This post is from a fan of My Own Advisor and avid dividend investor Tawcan.
I started investing in stocks in my mid 20’s. Back then I didn’t know much about dividend growth investing so I didn’t pay much attention to stocks that pay dividends. Stock capital gain was on my mind whenever I pulled a buy trigger. While a few stocks I owned paid dividends, I simply viewed dividends as nothing more than extra money. It wasn’t until I read The Lazy Investor by Derek Foster that I started paying more attention to dividend growth investing. One of the key things I’ve learned over the years is that one should start investing as early as possible to take advantage of the power of compound interest.
Did you know that if you start with $20,000 and compound it quarterly for 40 years at 5% annual interest rate, you’ll end up with almost $146,000? That’s without adding any new cash. That’s a pretty significant growth if you ask me!
When Mrs. T was pregnant with Baby T1.0, we discussed the idea of creating an investment portfolio for him. While we will be contributing to his RESP for his post-secondary education fund, we wanted to do something more than that. We wanted to create a legacy by establishing a dividend portfolio for him. The idea of giving Baby T1.0 a dividend portfolio is to provide him with more opportunities in the future. We believe that having a passive income will open a lot of opportunities when he becomes an adult. We plan to get him involved in our household finance and have him involved when it comes to managing his portfolio so he can learn about personal finance and investing. This should allow him to become responsible with money.
We planned to contribute a small amount of money to this investment account, buy some dividend paying stocks, and collect dividends. However, simply collecting dividends and wait until there’s enough money to buy more stocks may not be a good strategy. To us, it only makes sense to buy when the trading fee is less than 1% of the transaction cost. With a small portfolio, it may take years to collect enough money to do one transaction. This is where the dividend reinvestment plan (DRIP) comes in.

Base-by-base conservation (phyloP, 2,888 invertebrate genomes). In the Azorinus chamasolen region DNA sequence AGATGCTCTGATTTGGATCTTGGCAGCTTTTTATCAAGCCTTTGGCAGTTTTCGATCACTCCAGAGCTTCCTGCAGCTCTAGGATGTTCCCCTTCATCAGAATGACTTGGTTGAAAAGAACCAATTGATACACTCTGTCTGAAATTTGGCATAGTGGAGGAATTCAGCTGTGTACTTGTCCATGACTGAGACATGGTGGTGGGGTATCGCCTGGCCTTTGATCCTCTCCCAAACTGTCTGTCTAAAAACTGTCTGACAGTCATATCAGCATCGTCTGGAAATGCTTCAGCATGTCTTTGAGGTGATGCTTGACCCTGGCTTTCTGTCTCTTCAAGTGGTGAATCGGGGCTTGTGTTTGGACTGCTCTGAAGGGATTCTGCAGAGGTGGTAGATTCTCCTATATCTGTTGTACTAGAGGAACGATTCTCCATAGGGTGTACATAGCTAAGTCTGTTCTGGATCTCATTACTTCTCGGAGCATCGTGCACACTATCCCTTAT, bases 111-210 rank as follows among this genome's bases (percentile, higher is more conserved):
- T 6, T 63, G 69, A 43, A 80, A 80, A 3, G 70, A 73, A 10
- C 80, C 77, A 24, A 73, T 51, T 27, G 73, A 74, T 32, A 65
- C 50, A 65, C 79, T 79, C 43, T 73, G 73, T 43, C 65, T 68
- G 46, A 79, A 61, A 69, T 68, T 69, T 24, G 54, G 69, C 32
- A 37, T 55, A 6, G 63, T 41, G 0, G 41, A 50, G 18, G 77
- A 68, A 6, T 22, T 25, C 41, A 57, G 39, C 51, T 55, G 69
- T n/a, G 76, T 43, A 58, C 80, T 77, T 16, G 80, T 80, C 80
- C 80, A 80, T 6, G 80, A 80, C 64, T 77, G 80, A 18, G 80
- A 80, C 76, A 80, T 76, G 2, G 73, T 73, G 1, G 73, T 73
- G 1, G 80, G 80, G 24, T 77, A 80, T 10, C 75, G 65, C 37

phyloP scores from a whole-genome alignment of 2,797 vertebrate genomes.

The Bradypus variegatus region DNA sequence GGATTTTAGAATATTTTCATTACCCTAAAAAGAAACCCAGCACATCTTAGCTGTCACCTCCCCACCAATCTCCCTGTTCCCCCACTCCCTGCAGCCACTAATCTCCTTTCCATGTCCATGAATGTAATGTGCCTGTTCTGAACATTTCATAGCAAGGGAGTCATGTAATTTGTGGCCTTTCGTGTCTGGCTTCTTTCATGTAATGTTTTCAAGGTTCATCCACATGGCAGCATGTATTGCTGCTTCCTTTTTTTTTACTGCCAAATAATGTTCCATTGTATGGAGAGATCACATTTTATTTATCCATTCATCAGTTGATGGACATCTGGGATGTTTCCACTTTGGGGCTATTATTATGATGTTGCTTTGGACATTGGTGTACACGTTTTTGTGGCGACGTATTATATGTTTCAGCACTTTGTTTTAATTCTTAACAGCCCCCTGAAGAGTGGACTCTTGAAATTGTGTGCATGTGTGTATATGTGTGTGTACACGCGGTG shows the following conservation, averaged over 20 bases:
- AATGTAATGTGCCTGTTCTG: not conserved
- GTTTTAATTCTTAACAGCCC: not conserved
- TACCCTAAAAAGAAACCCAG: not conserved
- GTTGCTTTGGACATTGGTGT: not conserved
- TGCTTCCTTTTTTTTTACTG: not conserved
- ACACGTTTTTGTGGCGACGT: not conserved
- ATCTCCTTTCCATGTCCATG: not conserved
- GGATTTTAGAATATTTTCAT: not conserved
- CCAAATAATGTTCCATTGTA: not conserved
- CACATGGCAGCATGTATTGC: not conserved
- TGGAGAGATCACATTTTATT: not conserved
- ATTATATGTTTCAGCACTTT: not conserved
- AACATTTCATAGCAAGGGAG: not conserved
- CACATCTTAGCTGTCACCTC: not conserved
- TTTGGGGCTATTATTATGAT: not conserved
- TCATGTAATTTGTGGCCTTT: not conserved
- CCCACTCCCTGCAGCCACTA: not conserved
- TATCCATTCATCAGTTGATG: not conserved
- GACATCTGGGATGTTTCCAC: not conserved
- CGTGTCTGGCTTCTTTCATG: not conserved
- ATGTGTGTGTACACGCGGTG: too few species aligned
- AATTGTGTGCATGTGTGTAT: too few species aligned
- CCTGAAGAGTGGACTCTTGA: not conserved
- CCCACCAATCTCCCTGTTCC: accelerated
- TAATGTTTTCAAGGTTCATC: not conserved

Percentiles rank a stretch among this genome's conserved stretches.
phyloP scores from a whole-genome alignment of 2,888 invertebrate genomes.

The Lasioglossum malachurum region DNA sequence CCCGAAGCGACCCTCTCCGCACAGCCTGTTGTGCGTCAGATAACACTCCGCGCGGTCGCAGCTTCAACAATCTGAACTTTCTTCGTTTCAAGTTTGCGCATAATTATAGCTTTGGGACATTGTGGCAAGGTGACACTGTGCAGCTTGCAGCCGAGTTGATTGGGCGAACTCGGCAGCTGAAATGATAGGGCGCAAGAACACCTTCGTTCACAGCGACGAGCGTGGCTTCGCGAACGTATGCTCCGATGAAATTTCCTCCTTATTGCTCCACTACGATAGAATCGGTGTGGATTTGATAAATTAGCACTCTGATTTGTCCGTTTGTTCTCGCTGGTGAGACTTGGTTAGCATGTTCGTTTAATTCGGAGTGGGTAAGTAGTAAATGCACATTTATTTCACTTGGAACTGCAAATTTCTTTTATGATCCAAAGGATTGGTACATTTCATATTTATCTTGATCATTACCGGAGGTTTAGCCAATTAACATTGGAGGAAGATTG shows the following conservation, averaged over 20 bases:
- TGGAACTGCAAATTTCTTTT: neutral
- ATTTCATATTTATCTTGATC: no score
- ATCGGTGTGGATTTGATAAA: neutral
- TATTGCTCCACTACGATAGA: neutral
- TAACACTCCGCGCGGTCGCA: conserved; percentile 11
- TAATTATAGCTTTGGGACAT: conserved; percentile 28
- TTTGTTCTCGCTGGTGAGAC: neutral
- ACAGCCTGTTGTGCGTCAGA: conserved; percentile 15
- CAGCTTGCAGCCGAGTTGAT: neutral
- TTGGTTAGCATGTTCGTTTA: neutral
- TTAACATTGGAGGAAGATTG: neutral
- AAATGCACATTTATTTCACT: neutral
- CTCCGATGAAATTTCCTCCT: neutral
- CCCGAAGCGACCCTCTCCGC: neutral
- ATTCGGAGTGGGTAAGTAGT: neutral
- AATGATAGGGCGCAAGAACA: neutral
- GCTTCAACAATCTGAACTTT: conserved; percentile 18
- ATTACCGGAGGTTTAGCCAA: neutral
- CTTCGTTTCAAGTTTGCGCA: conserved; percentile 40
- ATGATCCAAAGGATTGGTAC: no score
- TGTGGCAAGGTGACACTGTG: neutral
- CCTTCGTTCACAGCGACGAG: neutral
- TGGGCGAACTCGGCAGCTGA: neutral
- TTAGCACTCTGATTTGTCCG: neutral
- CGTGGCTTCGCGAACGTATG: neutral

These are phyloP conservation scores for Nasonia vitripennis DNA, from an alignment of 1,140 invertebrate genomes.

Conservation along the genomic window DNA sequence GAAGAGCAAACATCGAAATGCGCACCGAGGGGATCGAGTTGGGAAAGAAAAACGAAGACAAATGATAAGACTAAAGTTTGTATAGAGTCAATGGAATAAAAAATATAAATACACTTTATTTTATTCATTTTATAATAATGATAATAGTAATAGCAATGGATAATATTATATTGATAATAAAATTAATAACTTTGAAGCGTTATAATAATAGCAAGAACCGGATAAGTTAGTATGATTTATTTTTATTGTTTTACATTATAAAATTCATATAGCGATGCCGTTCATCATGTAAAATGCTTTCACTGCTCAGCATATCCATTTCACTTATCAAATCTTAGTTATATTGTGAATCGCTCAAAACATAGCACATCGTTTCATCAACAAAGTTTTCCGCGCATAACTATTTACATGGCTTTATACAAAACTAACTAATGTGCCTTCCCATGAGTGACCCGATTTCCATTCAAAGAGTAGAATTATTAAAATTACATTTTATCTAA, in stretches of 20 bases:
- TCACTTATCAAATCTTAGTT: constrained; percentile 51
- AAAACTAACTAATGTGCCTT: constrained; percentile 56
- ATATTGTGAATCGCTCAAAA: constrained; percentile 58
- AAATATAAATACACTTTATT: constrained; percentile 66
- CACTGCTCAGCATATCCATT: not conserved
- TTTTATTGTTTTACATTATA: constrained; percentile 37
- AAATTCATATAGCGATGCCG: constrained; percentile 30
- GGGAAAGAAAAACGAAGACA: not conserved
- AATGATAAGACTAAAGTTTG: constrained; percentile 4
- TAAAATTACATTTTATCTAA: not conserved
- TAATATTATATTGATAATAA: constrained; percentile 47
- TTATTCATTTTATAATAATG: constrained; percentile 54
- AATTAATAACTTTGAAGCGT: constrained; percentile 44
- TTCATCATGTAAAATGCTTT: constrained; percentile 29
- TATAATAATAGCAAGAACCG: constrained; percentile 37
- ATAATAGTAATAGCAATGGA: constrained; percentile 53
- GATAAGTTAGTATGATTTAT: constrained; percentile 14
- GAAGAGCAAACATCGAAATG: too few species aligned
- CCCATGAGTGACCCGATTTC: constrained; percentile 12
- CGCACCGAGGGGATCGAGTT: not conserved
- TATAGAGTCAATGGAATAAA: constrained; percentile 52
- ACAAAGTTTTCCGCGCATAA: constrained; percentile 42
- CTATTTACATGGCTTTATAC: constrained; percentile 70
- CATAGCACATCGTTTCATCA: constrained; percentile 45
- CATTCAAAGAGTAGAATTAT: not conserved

As a dividend growth investor, I think the best and easiest way to harvest the power of compound interest is to enroll in dividend reinvestment plan (DRIP). (Mark has also written about this on his site.) Dividends received will be used to purchase more stock shares. When it comes to a DRIP, there are two different types: with a traditional DRIP, or full DRIP, fractional shares can be purchased. So all the dividends received can be fully re-invested. In synthetic DRIP, typically offered by discount brokers, only full shares can be purchased. So you must ensure each dividend payment amount is equal or higher than the stock price.
Enrolling in full DRIP will typically require you to purchase one share of the stock and order a share certificate from the broker. Next, you need to contact the transfer agent for the respective stock to enroll in DRIP. It’s pretty straight forward but requires a bit of groundwork to set everything up. Furthermore, you may end up with different transfer agents so there may not be one centralized spot to check your portfolio. This is when we discovered ShareOwner.
ShareOwner was created in 1987 and is a unique broker in Canada that enables you to create and order an entire portfolio and provides automatic dividend reinvestment for all eligible stocks and Exchnage-Traded Funds (ETF’s) (over 400 Canadian and US stocks and more than 50 ETF’s). Once your ShareOwner account is set up, you can order as many stocks as you want in a single order with a flat commission fee of $40. I really like this fee structure because this is a great alternative to discount brokers. We ordered 15 dividend stocks for Baby T1.0’s portfolio, essentially $2.67 per trade.